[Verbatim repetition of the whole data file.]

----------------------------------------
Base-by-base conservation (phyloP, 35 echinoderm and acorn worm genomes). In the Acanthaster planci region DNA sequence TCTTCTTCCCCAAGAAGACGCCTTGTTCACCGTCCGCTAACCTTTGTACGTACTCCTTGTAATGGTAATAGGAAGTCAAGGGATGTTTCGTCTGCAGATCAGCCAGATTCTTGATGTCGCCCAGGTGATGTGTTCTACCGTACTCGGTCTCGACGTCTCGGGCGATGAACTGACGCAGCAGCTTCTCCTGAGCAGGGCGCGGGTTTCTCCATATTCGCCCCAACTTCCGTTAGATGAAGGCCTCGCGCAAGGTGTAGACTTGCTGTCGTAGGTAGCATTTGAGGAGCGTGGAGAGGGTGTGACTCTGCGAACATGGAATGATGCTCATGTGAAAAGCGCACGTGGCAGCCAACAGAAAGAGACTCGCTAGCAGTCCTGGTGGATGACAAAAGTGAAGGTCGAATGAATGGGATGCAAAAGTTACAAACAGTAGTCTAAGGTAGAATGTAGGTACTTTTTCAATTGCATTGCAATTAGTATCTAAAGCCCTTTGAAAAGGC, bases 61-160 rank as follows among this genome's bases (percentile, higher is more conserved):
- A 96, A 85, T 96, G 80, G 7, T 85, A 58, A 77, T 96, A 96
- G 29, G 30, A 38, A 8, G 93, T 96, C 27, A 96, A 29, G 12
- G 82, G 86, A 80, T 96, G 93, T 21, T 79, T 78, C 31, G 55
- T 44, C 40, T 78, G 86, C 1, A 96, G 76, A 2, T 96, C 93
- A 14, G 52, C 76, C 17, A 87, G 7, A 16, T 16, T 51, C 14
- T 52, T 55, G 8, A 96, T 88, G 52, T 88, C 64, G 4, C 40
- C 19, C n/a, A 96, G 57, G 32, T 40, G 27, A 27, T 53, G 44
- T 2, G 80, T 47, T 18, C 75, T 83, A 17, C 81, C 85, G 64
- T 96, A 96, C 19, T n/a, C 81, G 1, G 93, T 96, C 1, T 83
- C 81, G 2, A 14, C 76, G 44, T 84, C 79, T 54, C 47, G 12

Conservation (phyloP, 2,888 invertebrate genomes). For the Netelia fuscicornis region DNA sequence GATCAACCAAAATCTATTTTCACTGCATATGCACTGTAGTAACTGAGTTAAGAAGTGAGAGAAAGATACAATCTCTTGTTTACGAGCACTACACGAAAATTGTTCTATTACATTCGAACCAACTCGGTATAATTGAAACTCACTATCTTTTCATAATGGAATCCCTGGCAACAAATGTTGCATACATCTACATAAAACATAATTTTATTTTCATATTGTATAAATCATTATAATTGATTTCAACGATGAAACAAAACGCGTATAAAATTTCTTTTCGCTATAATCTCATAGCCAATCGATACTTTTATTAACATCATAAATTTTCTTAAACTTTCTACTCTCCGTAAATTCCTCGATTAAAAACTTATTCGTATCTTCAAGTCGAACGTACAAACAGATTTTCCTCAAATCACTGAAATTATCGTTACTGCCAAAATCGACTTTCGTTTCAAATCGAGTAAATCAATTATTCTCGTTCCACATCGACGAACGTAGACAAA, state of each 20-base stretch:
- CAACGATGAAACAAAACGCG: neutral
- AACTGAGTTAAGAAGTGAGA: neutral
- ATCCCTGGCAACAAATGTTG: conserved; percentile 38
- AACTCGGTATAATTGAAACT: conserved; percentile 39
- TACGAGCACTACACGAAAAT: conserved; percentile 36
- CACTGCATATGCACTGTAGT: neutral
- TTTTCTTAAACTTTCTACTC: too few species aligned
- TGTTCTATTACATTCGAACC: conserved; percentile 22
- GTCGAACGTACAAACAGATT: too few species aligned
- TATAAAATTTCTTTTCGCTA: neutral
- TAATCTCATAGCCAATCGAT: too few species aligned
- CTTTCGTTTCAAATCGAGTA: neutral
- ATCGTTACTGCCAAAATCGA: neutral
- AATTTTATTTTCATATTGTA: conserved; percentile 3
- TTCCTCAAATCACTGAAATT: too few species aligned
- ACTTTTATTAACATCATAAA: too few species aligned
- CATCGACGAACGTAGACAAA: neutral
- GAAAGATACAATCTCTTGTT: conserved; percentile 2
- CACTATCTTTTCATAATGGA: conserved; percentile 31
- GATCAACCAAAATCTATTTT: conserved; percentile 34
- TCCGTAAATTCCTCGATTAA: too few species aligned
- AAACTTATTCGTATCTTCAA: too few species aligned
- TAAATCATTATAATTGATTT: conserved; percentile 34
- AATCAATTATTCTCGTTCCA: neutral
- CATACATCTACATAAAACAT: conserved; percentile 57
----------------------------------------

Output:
Base-by-base conservation (phyloP, 35 echinoderm and acorn worm genomes). In the Acanthaster planci region DNA sequence TCTTCTTCCCCAAGAAGACGCCTTGTTCACCGTCCGCTAACCTTTGTACGTACTCCTTGTAATGGTAATAGGAAGTCAAGGGATGTTTCGTCTGCAGATCAGCCAGATTCTTGATGTCGCCCAGGTGATGTGTTCTACCGTACTCGGTCTCGACGTCTCGGGCGATGAACTGACGCAGCAGCTTCTCCTGAGCAGGGCGCGGGTTTCTCCATATTCGCCCCAACTTCCGTTAGATGAAGGCCTCGCGCAAGGTGTAGACTTGCTGTCGTAGGTAGCATTTGAGGAGCGTGGAGAGGGTGTGACTCTGCGAACATGGAATGATGCTCATGTGAAAAGCGCACGTGGCAGCCAACAGAAAGAGACTCGCTAGCAGTCCTGGTGGATGACAAAAGTGAAGGTCGAATGAATGGGATGCAAAAGTTACAAACAGTAGTCTAAGGTAGAATGTAGGTACTTTTTCAATTGCATTGCAATTAGTATCTAAAGCCCTTTGAAAAGGC, bases 61-160 rank as follows among this genome's bases (percentile, higher is more conserved):
- A 96, A 85, T 96, G 80, G 7, T 85, A 58, A 77, T 96, A 96
- G 29, G 30, A 38, A 8, G 93, T 96, C 27, A 96, A 29, G 12
- G 82, G 86, A 80, T 96, G 93, T 21, T 79, T 78, C 31, G 55
- T 44, C 40, T 78, G 86, C 1, A 96, G 76, A 2, T 96, C 93
- A 14, G 52, C 76, C 17, A 87, G 7, A 16, T 16, T 51, C 14
- T 52, T 55, G 8, A 96, T 88, G 52, T 88, C 64, G 4, C 40
- C 19, C n/a, A 96, G 57, G 32, T 40, G 27, A 27, T 53, G 44
- T 2, G 80, T 47, T 18, C 75, T 83, A 17, C 81, C 85, G 64
- T 96, A 96, C 19, T n/a, C 81, G 1, G 93, T 96, C 1, T 83
- C 81, G 2, A 14, C 76, G 44, T 84, C 79, T 54, C 47, G 12

Conservation (phyloP, 2,888 invertebrate genomes). For the Netelia fuscicornis region DNA sequence GATCAACCAAAATCTATTTTCACTGCATATGCACTGTAGTAACTGAGTTAAGAAGTGAGAGAAAGATACAATCTCTTGTTTACGAGCACTACACGAAAATTGTTCTATTACATTCGAACCAACTCGGTATAATTGAAACTCACTATCTTTTCATAATGGAATCCCTGGCAACAAATGTTGCATACATCTACATAAAACATAATTTTATTTTCATATTGTATAAATCATTATAATTGATTTCAACGATGAAACAAAACGCGTATAAAATTTCTTTTCGCTATAATCTCATAGCCAATCGATACTTTTATTAACATCATAAATTTTCTTAAACTTTCTACTCTCCGTAAATTCCTCGATTAAAAACTTATTCGTATCTTCAAGTCGAACGTACAAACAGATTTTCCTCAAATCACTGAAATTATCGTTACTGCCAAAATCGACTTTCGTTTCAAATCGAGTAAATCAATTATTCTCGTTCCACATCGACGAACGTAGACAAA, state of each 20-base stretch:
- CAACGATGAAACAAAACGCG: neutral
- AACTGAGTTAAGAAGTGAGA: neutral
- ATCCCTGGCAACAAATGTTG: conserved; percentile 38
- AACTCGGTATAATTGAAACT: conserved; percentile 39
- TACGAGCACTACACGAAAAT: conserved; percentile 36
- CACTGCATATGCACTGTAGT: neutral
- TTTTCTTAAACTTTCTACTC: too few species aligned
- TGTTCTATTACATTCGAACC: conserved; percentile 22
- GTCGAACGTACAAACAGATT: too few species aligned
- TATAAAATTTCTTTTCGCTA: neutral
- TAATCTCATAGCCAATCGAT: too few species aligned
- CTTTCGTTTCAAATCGAGTA: neutral
- ATCGTTACTGCCAAAATCGA: neutral
- AATTTTATTTTCATATTGTA: conserved; percentile 3
- TTCCTCAAATCACTGAAATT: too few species aligned
- ACTTTTATTAACATCATAAA: too few species aligned
- CATCGACGAACGTAGACAAA: neutral
- GAAAGATACAATCTCTTGTT: conserved; percentile 2
- CACTATCTTTTCATAATGGA: conserved; percentile 31
- GATCAACCAAAATCTATTTT: conserved; percentile 34
- TCCGTAAATTCCTCGATTAA: too few species aligned
- AAACTTATTCGTATCTTCAA: too few species aligned
- TAAATCATTATAATTGATTT: conserved; percentile 34
- AATCAATTATTCTCGTTCCA: neutral
- CATACATCTACATAAAACAT: conserved; percentile 57